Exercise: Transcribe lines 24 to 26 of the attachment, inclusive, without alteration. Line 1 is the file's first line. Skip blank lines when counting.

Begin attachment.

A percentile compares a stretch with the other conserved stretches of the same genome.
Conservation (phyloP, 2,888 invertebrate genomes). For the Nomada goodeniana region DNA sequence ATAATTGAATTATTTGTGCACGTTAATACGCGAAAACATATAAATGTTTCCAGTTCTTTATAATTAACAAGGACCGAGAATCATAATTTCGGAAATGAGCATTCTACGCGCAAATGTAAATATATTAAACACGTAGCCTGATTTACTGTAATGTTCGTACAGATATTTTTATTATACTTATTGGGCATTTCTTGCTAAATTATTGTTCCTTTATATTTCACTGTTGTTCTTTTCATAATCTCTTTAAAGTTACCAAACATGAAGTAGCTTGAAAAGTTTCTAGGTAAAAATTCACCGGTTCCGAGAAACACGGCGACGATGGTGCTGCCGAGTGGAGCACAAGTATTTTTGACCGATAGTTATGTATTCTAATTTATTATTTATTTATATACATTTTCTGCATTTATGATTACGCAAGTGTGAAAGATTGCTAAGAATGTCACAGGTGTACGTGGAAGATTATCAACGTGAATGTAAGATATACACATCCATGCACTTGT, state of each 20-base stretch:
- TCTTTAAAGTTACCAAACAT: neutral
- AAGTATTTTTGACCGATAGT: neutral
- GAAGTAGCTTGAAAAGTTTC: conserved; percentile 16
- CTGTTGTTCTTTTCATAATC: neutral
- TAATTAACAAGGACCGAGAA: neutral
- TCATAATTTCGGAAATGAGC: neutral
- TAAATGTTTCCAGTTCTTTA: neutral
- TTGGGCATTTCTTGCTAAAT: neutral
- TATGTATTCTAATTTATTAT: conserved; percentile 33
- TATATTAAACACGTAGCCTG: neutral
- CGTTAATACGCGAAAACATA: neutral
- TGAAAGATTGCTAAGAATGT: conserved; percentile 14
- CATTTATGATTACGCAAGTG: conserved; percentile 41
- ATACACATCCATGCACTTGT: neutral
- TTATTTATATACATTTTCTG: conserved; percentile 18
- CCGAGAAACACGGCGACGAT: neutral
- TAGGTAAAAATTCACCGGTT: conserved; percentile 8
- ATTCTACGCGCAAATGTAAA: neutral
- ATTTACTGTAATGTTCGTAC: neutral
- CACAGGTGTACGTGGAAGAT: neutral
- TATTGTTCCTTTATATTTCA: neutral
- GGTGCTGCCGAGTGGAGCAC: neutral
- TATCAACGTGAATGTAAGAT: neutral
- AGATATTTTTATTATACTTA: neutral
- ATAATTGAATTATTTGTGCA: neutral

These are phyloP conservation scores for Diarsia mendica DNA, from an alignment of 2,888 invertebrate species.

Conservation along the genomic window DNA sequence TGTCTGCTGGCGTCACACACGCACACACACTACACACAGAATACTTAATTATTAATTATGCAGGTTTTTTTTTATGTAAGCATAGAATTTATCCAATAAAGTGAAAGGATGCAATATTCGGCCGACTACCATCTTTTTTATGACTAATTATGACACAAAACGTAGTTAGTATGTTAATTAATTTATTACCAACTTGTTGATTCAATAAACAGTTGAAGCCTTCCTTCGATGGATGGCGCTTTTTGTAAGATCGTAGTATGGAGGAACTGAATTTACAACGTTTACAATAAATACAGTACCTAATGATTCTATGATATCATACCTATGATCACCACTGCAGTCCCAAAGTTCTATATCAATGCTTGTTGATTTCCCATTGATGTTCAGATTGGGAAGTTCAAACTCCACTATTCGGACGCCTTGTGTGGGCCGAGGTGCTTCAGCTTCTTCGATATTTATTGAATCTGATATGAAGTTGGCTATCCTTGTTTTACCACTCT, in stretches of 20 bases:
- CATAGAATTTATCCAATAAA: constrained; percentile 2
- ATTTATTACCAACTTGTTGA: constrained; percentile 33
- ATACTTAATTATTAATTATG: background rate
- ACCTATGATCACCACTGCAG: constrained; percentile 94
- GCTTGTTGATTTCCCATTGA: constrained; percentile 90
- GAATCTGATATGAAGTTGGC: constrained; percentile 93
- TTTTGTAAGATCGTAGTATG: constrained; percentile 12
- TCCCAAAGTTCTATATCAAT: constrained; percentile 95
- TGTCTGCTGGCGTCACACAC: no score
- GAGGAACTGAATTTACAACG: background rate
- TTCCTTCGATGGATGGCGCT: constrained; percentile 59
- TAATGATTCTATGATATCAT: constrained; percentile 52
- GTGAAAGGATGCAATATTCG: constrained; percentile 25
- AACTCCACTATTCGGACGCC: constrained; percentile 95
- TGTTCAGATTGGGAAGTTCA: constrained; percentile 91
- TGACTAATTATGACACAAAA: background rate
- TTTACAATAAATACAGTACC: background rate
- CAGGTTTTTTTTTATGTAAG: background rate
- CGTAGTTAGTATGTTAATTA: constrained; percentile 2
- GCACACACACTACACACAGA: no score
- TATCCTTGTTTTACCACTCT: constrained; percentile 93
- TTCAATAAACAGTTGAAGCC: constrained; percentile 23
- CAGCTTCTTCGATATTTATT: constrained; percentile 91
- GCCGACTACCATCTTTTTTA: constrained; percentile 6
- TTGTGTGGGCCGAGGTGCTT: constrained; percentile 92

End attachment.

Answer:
- GGTGCTGCCGAGTGGAGCAC: neutral
- TATCAACGTGAATGTAAGAT: neutral
- AGATATTTTTATTATACTTA: neutral